11 Items You Should Never Store in Your Pantry
Hey, sometimes you don't see the fine print "refrigerate after opening" on the jar's label. Or, you grew up with the peanut butter in the pantry and never thought anything of it. But we're adults now, and we can be smarter about how we store things.
If you keep these common ingredients refrigerated or frozen, you'll cut down on food waste and keep these kitchen staples fresher longer—especially if you're buying in bulk.
The natural oils in nuts can turn rancid when exposed to warm temperatures, giving them an unpleasantly stale taste. And when exposed to moisture, nuts can harbor unsafe bacteria as well. Store them in the freezer in an airtight container for up to a year. This goes for tree nuts, peanuts and seeds like pine nuts too.
If you're buying pure maple syrup and not one of those sugary "pancake syrup" blends, do yourself a favor and keep it in the fridge. The cold temperatures inhibit mold growth and keep the flavor fresh.
To prolong the shelf life of oils labeled "cold-pressed," keep them in the refrigerator. Because of the low-heat method used to extract the oil, they may spoil at warm temperatures. If the oil gets cloudy when chilled, that's fine—just take the bottle out of the fridge and let it come to room temperature before using.
Infused Olive Oil
Garlic-infused olive oil might have a wonderful taste, but it can also develop dangerous botulism when stored at room temperature, according to the USDA. To be as safe as possible, the USDA recommends storing infused oil in the refrigerator for up to seven days, or freezing. Thaw in the fridge before using in recipes.
Sealed cured meats may be displayed at the supermarket at room temperature, but once opened, they should go straight into the fridge. Wrap leftovers tightly in plastic to keep air away from the meat, and store in the cheese drawer or another spot away from light.
While fish sauce can technically be stored for up to six months in a cool, dark place, warm temperatures are not its friend: gas can build up inside the bottle. Keep the aromatic liquid capped in the refrigerator to prevent any aroma from penetrating the pantry.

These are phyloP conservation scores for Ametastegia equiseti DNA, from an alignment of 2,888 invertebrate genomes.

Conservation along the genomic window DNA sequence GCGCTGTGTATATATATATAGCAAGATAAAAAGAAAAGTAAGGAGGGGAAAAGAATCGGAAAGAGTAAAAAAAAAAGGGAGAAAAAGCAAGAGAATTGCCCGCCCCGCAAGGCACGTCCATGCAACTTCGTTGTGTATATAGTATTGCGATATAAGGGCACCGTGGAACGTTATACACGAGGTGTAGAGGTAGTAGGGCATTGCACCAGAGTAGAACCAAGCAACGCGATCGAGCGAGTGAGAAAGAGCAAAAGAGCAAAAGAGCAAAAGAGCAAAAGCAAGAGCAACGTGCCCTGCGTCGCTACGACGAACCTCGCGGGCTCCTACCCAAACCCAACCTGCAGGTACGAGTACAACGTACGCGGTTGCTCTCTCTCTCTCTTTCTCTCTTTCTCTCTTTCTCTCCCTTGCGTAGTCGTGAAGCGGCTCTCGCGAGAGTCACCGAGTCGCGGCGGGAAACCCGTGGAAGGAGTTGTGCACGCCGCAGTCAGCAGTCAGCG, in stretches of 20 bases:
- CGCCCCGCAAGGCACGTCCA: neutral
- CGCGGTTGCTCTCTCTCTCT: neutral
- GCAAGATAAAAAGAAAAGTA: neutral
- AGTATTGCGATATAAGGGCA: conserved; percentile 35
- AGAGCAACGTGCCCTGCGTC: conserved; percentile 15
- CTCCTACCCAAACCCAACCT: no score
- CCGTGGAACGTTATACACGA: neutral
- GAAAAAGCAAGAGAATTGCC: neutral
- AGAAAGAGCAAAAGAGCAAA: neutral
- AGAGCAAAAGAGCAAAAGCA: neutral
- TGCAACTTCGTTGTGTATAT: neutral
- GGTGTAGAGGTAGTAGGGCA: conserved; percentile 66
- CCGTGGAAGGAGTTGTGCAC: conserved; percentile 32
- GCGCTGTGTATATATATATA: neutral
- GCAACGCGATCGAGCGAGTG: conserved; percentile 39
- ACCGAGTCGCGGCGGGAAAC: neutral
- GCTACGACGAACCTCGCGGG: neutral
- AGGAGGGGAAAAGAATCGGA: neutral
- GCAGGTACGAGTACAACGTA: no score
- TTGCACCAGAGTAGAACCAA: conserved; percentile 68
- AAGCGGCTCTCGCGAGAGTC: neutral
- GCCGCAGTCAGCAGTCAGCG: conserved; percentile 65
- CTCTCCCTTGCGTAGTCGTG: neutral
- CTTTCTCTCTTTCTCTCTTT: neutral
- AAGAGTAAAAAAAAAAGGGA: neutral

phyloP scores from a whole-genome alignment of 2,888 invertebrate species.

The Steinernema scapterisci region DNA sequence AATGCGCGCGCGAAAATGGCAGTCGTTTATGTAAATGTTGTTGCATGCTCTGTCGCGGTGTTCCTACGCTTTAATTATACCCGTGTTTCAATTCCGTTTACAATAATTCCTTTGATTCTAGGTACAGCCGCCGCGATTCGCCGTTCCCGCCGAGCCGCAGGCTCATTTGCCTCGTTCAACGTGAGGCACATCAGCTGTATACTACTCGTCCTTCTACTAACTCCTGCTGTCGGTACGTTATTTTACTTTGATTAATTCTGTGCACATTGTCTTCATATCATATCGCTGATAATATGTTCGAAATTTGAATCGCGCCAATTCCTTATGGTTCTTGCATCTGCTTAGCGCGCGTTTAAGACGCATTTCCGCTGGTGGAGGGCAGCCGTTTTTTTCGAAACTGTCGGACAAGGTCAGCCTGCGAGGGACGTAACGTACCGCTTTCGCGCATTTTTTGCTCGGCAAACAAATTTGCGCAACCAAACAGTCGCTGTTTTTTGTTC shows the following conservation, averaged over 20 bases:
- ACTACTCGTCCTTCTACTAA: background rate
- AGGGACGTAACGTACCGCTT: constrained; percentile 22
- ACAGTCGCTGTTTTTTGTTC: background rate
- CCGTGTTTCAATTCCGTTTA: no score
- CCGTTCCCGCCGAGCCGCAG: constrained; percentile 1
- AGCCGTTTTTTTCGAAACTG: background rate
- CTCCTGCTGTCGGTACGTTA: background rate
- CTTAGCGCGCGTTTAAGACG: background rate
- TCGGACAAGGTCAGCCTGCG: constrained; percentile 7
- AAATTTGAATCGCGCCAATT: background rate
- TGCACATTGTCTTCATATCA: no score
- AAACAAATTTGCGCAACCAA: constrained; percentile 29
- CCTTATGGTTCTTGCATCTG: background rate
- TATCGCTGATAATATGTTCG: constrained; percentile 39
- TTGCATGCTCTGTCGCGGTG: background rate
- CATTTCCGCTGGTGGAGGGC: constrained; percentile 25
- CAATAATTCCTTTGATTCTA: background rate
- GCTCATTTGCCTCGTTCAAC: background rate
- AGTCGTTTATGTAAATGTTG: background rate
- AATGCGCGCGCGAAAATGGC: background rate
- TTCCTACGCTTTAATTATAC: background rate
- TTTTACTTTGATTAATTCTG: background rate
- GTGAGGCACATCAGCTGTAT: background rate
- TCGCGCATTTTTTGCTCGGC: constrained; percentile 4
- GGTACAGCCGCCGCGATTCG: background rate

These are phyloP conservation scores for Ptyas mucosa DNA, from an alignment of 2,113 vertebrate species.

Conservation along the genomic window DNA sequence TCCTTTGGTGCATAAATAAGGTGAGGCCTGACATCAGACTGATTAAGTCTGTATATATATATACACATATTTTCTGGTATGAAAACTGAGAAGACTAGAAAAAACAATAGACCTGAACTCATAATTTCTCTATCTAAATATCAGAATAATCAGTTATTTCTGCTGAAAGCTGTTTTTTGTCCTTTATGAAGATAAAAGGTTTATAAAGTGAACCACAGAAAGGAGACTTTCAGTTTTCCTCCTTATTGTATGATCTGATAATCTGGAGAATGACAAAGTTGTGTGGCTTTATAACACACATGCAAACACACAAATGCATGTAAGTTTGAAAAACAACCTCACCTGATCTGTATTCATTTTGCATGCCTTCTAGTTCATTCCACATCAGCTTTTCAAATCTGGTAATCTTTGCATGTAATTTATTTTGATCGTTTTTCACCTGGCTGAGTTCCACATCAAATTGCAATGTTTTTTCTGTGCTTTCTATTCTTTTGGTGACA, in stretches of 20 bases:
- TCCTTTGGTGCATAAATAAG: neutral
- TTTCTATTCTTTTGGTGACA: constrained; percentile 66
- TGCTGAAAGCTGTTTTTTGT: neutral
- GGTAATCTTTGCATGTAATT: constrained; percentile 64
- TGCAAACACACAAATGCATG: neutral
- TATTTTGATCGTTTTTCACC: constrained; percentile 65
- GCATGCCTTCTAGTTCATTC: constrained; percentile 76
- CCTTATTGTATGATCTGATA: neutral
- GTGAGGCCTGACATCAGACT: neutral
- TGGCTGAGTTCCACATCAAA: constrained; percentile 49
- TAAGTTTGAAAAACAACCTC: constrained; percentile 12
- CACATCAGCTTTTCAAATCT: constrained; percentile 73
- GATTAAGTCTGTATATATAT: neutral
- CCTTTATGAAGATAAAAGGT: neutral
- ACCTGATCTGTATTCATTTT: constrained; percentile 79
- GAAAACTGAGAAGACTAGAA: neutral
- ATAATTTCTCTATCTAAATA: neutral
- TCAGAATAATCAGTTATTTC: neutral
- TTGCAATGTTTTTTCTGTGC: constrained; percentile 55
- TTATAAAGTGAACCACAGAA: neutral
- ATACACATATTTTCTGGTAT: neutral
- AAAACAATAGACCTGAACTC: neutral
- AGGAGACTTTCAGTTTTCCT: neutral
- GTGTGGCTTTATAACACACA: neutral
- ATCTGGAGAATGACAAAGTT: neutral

Whether whole grain, Dijon or your favorite variety, mustard won't maintain its strong flavor for more than a month at room temperature after the jar's been opened. Keeping it in the fridge will help that flavor last for up to a year.
Like whole nuts, the natural oils in peanut butter and other nut butters can go stale and rancid when left in the pantry. The cool temps of the refrigerator will not only keep these products fresh, but also help stabilize those oils so you won't have to stir them back in as frequently.
Sick of bread going stale before you can finish the loaf? Keep it in the freezer! Wrap whole or pre-sliced loaves in wax paper and foil to prevent them from drying out—this goes for all types of breads, from sourdough boules to baguettes to bagels. Frozen bread thaws quickly in the refrigerator, or simply toast slices or pieces directly from the freezer.
Storing blocks or bars of chocolate in the fridge or freezer can help prolong their shelf life, but be careful. Chocolate should not be exposed to moisture, so wrap it very well and make sure it's in an airtight container. Thaw frozen chocolate in the refrigerator, then bring it to room temperature before using in recipes.
Chocolate Chip Cookies
You might keep cookie dough in the freezer to bake up whenever you get a craving, but you can also stash baked cookies in there for snacking. Cool the cookies completely before sealing in an airtight container, and they'll stay as fresh as the minute they first came out of the oven. No dry and crumbly leftover sweets in this house!
Just because you've always done something a certain way, doesn't always mean it's the best way. This is absolutely true for food storage. So, keep an open mind and keep safety in mind when it comes to pantry storage. Now go take a survey of your own pantry and see what may need to be relocated.